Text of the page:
International human rights law obligates states to ensure substantive, not just formal, equality. The CEDAW Committee (the expert group that monitors implementation of CEDAW) has explained that this means governments should foster an “enabling environment” where there can be “equality in results.”  It has said that states must also take into account biological, social, and cultural differences between men and women, and can provide differential treatment under some circumstances.  In order to achieve substantive equality, authorities can take “affirmative action in order to diminish conditions which cause or perpetuate discrimination” or “preferential treatment in specific matters” to correct de facto discrimination. Such differential treatment should not be seen as discrimination.  On the contrary the CEDAW committee has stated that “identical or neutral treatment of women and men might constitute discrimination against women if such treatment resulted in or had the effect of women being denied the exercise of a right because there was no recognition of the pre-existing gender-based disadvantage and inequality that women face.” 
States cannot invoke religion or custom to justify sex-based discrimination in marriage. In an authoritative interpretation of the principle of equality within marriage, the CEDAW committee stated that “whatever the legal system, religion, custom or tradition within the country, the treatment of women in the family both at law and in private must accord with the principles of equality and justice for all people.”  The UN Human Rights Committee (the expert group that monitors implementation of the ICCPR) has stated that governments should ensure that “traditional, historical, religious or cultural attitudes are not used to justify violations of women’s right to equality before the law” and to equal enjoyment of all rights guaranteed under the ICCPR.  Moreover, article 5(a) of CEDAW obliges states to:
Modify the social and cultural patterns of conduct of men and women, with a view to achieving the elimination of prejudices and customary and all other practices which are based on the idea of the inferiority or the superiority of either of the sexes or on stereotyped roles for men and women.
Bangladesh’s personal laws do not guarantee equality within a marriage. As explained below, elements of Bangladesh’s laws that contravene its human rights obligations on nondiscrimination in marriage and the family include: the absence of full and free consent to marriage and the legal recognition of polygamy; unequal divorce criteria for men and women; women’s inability to claim marital property upon divorce; barriers to women accessing maintenance; and the lack of mandatory marriage registration. Bangladesh also falls short of international law by providing no legal protections for women who believed their marriage was legally valid and cohabited, but failed to prove a lawful marriage in court.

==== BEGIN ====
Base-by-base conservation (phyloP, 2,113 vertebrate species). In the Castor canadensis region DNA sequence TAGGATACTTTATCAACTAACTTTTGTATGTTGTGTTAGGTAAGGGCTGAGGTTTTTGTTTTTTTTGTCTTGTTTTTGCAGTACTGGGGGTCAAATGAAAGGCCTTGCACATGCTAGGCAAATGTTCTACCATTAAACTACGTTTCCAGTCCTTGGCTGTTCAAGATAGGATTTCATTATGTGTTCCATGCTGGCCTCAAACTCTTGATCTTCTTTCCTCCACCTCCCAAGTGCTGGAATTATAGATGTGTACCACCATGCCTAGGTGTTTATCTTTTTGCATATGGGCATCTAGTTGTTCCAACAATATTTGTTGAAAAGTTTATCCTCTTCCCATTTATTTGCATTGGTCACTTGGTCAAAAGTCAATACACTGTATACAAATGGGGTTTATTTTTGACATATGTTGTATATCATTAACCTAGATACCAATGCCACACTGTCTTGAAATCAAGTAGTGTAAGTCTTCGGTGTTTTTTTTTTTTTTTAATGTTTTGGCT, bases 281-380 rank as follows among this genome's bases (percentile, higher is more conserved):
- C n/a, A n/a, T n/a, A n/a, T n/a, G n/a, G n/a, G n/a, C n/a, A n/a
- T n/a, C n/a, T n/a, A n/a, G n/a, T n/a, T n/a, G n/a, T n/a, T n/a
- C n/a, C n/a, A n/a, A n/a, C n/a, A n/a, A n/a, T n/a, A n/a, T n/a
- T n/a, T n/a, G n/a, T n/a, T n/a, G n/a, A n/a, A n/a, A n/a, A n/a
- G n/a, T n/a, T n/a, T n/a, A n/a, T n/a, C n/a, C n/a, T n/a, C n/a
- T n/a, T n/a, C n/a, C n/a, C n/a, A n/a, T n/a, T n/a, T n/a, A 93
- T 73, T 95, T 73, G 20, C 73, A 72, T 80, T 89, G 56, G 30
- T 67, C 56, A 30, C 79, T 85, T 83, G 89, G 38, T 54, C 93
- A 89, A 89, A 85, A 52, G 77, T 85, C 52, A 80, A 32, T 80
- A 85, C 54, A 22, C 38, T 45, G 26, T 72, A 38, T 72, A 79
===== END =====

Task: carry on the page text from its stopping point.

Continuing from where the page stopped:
Bangladesh’s Reservations to CEDAW
Bangladesh has entered a reservation to articles 2 and 16 of CEDAW, which address the basic obligation of states to eliminate discrimination under law (article 2) and to eliminate discrimination in marriage and family relations (article 16). The reservation states that the government of Bangladesh does not consider articles 2 and 16 binding as they conflict with Shari’a law. The CEDAW committee has said that reservations to these articles are incompatible with the object and purpose of the convention, are therefore impermissible under international law and should be withdrawn. It has repeatedly called on Bangladesh to withdraw its reservations. In 2010 the government said in its report to the CEDAW committee that “withdrawal of the reservations…was under consideration.”
The question of compatibility of reservations with human rights treaties has been addressed by the UN Human Rights Committee, which has noted that reservations are subject to the Vienna Convention on the Law of Treaties, which provides (in article 19(3)) that reservations may not be incompatible with the object and purpose of the treaty. This means that reservations that offend peremptory norms and provisions that represent customary international law may not be the subject of reservations. Equally reservations to obligations to respect and ensure the rights in a treaty or to take the necessary steps at the domestic level to give effect to the rights in a treaty (as Bangladesh’s reservation purports to do) are not acceptable. The committee drew particular attention to the types of reservations, like Bangladesh’s, that are widely formulated and in practical terms render ineffective the rights which would require any change in national law.